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Alpha-1-Antitryspin Quantitative

  • Also Known as A1AT, AAT, alpha-1-antiprotease deficiency, a1-antitrypsin

What is an alpha-1 antitrypsin (AAT) test?

This test determines how much alpha-1 antitrypsin (AAT) is present in the blood. AAT is a protein produced by the liver. It assists in protecting the lung from damage and diseases such as emphysema and chronic obstructive pulmonary disease (COPD).

Several enzymes, the most crucial elastase, are inactivated by AAT. Elastase is an enzyme generated by neutrophils, a kind of white blood cell that plays a role in the body's normal reaction to injury and inflammation. Elastase is a protein-degrading enzyme that allows the body to remove and recycle proteins. Elastase will break down and destroy lung tissue if AAT does not regulate its action.

Specific genes in your body produce AAT. Genes are the essential components of heredity passed down from one generation to the next. They contain data that determines your characteristics, such as height and eye color.

Each person receives two copies of the gene, one from their father and their mother. If one or both copies of this gene have a mutation (change), your body will produce less AAT or AAT that doesn't operate as effectively as it should. 

Alpha-1 antitrypsin deficiency is a condition that occurs when AAT production falls below 30% of normal. In early adulthood, people with this illness are at a high risk of acquiring emphysema, a degenerative lung disease. Lung damage occurs sooner and is more severe if they smoke or are exposed to occupational dust or fumes.

Chronic liver disease, cirrhosis, and liver cancer (hepatocellular carcinoma) are more likely in individuals with AAT deficiency. On the other hand, adults with AAT deficiency rarely show signs or symptoms of liver damage. The inherited gene mutation determines the amount and function of the AAT.

What is the test used for?

When a person does not have apparent risk factors such as smoking or exposure to lung irritants like dust and fumes, alpha-1 antitrypsin (AAT) testing is used to help diagnose alpha-1 antitrypsin deficiency as the cause of early-onset emphysema or chronic obstructive pulmonary disease (COPD). It can also be performed if someone has asthma that impedes their breathing despite treatment. Testing can also be done to determine what's causing persistent jaundice and other symptoms of undiagnosed liver damage. This is most commonly done in infants and little children, but it can be done on anyone of any age.

Why and when do you need an ACTH test?

Alpha-1 antitrypsin testing may be requested in the following situations:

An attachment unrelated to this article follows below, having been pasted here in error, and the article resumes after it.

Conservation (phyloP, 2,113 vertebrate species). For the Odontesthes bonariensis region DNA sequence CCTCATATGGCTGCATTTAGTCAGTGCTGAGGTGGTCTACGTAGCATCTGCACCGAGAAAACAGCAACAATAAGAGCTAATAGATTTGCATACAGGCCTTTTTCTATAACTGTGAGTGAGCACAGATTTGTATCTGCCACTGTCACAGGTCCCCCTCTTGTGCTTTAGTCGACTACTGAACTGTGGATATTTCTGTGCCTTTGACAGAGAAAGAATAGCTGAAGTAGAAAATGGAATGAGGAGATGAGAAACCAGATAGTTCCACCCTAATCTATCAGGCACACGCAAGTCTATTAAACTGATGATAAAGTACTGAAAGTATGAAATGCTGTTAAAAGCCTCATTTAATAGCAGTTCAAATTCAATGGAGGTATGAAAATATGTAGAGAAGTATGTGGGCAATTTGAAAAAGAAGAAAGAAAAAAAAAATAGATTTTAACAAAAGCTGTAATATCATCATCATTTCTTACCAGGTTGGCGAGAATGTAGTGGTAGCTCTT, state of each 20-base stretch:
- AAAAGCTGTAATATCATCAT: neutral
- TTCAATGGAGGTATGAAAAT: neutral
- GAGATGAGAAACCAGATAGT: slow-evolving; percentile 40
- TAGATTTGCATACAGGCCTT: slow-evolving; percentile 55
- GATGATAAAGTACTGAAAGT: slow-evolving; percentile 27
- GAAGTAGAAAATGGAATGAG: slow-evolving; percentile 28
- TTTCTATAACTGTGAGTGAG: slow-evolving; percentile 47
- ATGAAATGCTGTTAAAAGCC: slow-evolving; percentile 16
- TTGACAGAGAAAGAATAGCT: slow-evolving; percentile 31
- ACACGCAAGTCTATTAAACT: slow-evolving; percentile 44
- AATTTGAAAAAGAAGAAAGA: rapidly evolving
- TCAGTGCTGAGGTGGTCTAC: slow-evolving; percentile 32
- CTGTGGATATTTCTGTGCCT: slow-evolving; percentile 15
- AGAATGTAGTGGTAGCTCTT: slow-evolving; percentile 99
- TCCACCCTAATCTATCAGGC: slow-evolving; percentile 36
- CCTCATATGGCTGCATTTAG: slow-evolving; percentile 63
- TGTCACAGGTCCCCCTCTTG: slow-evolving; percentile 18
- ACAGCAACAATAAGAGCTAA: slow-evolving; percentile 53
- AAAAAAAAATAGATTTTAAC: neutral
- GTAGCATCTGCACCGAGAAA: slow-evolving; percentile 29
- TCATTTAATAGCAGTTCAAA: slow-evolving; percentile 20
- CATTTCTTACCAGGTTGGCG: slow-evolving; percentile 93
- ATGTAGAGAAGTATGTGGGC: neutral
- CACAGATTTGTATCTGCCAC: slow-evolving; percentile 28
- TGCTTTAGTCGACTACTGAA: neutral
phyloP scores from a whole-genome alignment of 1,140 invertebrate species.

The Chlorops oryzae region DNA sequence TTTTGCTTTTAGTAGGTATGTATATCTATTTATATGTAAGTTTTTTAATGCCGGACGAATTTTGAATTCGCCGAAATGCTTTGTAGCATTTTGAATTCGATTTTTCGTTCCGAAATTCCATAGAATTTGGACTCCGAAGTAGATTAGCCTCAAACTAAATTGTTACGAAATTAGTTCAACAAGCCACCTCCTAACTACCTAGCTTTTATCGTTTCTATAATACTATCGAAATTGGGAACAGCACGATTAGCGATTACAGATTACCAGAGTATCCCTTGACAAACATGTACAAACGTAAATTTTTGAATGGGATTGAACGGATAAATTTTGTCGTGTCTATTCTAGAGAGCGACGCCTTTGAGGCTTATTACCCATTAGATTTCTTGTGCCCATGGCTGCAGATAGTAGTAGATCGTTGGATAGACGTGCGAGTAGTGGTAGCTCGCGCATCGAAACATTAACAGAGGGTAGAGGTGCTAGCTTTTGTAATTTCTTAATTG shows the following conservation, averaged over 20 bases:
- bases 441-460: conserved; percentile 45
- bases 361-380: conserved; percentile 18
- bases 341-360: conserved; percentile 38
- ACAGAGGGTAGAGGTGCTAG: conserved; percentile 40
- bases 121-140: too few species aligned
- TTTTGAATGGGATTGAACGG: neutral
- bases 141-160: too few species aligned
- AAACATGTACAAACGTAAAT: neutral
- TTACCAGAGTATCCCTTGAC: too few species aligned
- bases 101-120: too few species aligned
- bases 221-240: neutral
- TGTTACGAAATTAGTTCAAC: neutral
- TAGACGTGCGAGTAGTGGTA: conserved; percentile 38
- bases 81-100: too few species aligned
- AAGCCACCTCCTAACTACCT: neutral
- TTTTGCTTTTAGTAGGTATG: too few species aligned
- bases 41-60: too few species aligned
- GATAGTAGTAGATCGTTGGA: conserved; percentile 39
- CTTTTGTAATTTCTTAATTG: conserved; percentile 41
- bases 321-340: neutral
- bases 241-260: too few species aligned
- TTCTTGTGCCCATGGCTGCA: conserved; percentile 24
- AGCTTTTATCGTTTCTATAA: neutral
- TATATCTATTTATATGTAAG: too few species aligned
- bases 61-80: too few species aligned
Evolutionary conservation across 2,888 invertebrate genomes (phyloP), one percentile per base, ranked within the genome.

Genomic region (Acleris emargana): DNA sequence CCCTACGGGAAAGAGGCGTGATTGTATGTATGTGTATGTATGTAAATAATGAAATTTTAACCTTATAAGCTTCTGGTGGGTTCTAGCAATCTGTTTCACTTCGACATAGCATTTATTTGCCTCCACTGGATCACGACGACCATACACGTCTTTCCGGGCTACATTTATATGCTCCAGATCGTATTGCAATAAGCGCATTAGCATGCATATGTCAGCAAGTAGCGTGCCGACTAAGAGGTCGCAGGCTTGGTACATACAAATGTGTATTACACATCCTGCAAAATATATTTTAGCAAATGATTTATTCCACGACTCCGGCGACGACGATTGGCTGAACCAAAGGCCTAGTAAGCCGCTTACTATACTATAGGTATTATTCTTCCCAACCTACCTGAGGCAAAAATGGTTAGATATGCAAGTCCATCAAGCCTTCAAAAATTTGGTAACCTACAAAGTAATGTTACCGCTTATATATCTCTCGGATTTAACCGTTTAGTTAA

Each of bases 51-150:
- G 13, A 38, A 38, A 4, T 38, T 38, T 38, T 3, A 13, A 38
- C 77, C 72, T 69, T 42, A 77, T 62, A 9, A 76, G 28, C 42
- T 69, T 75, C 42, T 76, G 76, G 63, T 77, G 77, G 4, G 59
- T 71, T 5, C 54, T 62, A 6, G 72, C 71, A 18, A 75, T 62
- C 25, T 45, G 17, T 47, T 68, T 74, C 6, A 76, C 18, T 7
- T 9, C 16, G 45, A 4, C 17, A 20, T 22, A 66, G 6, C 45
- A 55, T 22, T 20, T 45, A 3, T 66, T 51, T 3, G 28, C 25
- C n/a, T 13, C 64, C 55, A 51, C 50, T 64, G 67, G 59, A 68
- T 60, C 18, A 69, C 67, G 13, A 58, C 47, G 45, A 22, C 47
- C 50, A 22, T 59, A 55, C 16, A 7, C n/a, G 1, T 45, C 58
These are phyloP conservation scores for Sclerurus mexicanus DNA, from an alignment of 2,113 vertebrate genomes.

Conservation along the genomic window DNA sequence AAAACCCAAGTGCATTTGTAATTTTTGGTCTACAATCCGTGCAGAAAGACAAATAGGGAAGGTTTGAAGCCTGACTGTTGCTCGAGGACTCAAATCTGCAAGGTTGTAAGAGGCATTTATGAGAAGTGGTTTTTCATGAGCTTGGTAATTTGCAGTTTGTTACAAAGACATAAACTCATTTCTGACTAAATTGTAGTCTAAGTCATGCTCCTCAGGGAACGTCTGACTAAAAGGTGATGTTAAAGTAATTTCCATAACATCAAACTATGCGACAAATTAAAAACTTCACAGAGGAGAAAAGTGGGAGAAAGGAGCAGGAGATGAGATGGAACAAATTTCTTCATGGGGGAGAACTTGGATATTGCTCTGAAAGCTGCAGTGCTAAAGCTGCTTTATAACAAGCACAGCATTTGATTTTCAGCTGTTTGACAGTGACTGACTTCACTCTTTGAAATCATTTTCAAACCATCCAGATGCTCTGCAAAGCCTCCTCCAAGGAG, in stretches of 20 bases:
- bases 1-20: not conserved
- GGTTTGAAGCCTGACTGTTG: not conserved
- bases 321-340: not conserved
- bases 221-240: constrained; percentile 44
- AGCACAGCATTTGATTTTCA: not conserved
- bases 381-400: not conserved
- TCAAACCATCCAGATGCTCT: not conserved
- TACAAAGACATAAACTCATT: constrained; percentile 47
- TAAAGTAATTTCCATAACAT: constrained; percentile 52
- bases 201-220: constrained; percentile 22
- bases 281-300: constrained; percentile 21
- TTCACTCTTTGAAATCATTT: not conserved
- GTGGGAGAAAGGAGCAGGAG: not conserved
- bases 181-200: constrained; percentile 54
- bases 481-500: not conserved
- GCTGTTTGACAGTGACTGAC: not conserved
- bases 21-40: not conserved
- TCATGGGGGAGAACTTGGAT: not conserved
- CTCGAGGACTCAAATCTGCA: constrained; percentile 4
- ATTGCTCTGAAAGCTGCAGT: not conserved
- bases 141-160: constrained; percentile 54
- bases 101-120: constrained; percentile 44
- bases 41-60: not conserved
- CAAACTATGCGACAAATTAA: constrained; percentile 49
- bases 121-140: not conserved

• Neonatal Jaundice that lasts more than a week or two, an enlarged spleen, fluid collection in the abdomen (ascites), persistent itching (pruritus), and other indications of liver injury in infants.
  • Someone has COPD, necrotizing panniculitis, granulomatosis with polyangiitis (a vascular disease), or unexplained airway enlargement  (bronchiectasis).
  • Wheezing, a chronic cough or bronchitis, shortness of breath after exertion, or other symptoms of emphysema developed in a person younger than 40 years of age if the person isn't a smoker, hasn't been exposed to possible lung irritants, and when lung damage looks to be low in the lungs.
  • Someone has an alpha-1 antitrypsin deficiency in their close family.
  • Someone wants to discover the likelihood of having an affected child.

AAT testing is recommended by the American Thoracic Society when people are diagnosed with diseases such as:

  • Emphysema at a young age (less than 45 years old) with no evident risk factors, such as smoking
  • Bronchiectasis of unknown cause
  • A complicated case of asthma
  • Unexplained Liver Disease
  • Necrotizing panniculitis
  • COPD ( Chronic Obstructive Pulmonary Disease)
  • Polyangiitis with granulomatosis

What kind of sample is required for the test?

A healthcare provider will use a small needle to obtain a blood sample from a vein in your arm.  A small amount of blood will be collected into a test tube or vial once the needle is inserted. When the needle goes in or out, it may sting a little. It usually takes less than five minutes to complete this process.

Do you need to prepare for the test?

An AAT test does not require any specific preparation.

Are there any risks to this test?

Having a blood test carries relatively little risk. You may experience minor pain or bruising where the needle was inserted, but most symptoms disappear quickly.

What do the test results mean?

If your AAT levels are lower than usual, you likely have one or two mutant AAT genes. The lower the number, the more likely you have two mutant genes and AAT deficiency.

You can make certain lifestyle modifications to lower your risk of other related diseases if diagnosed with AAT deficiency. These are some of them:

  • Quit smoking if you're a smoker. In persons with AAT deficiency, smoking is the primary cause of life-threatening lung disorders
  • Maintaining a healthy diet
  • Exercise regularly
  • Consulting your Healthcare Provider regularly
  • Taking medications as directed by your healthcare provider 

Related tests: Protein Electrophoresis, Immunofixation Electrophoresis, Total Protein, Albumin/Globulin ratio, Blood Gases, Liver Panel

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